Hogan’s announcement was hailed as a potential boon to an area of downtown Baltimore that is struggling with higher office vacancy rates.

Senate President Bill Ferguson, D-Baltimore, said the changes at State Center present an opportunity to revitalize the core business district.

“A city lives and dies on momentum,” said Ferguson. “When you invest in people, when you bring people to places like this place, that is what makes cities great.”

An annual report by the Downtown Partnership of Baltimore released earlier this month reported office space vacancies have grown to slightly more than 23%. The rate for the area — an area one mile in radius from the intersection of Pratt and Light Streets — is higher than the 15.5% citywide rate for 2020.

Driving that rate was the pandemic and ongoing economic issues within the city, according to the report.

Hogan, speaking Monday, said the current rate of office vacancies in the areas is up 34%.

Shalonda Stokes, president and executive of the Downtown Partnership of Baltimore, called the relocation of state employees “a crucial boost” for the city’s pandemic recovery effort.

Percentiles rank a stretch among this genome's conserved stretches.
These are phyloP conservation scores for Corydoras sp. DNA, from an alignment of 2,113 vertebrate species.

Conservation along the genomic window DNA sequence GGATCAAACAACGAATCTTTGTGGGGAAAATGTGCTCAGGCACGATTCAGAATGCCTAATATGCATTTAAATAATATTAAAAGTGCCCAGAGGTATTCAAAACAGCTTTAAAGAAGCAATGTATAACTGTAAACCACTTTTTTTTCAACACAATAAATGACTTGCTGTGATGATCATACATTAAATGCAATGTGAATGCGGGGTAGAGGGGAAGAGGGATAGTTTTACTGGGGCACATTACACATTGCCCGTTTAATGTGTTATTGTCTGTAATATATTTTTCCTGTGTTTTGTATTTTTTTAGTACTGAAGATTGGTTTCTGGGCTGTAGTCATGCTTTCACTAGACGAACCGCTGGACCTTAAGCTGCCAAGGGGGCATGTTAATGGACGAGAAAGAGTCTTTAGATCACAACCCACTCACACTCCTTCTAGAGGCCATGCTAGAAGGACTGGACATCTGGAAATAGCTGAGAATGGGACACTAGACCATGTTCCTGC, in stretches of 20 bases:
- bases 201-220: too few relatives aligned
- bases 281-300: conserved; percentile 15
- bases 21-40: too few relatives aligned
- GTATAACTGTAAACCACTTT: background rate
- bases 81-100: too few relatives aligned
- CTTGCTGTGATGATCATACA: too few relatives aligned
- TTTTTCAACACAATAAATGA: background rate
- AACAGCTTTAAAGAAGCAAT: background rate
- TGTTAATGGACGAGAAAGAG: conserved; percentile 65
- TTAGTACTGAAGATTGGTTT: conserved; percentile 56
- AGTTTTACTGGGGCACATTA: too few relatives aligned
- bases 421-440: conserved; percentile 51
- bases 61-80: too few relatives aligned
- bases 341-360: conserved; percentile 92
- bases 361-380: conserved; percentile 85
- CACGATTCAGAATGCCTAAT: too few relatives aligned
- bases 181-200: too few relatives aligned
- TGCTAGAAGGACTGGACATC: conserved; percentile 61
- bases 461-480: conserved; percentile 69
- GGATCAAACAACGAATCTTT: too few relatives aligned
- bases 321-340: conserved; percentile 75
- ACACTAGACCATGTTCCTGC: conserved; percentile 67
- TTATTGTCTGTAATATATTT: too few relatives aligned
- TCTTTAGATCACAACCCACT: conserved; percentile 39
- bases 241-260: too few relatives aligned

“Relocating state agencies into the CDB will create an integrated, transit-rich, walkable complex with nearby amenities for state employees,” said Stokes.

Baltimore Mayor Brandon Scott, who was not at the announcement at McKeldin Square near the Inner Harbor, hailed the news but also called on the state to redevelop the emptying State Center complex.

“While this timely investment seeks to retain jobs and stimulate absorption in the downtown office market, my administration will work with stakeholders to ensure surrounding neighborhoods can also benefit,” said Scott, in a statement. “State Center investment has the potential to bind communities across Baltimore, and it is important that the state of Maryland and the city work together to achieve this.”

 

 


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One comment

  1. esrubinlaw@gmail.com

    Where exactly is the Central Business District of Baltimore City? Please provide a map or description of the parameters encompassed by the relevant areas.

    Liz Siegenthaler Rubin
    Annapolis, MD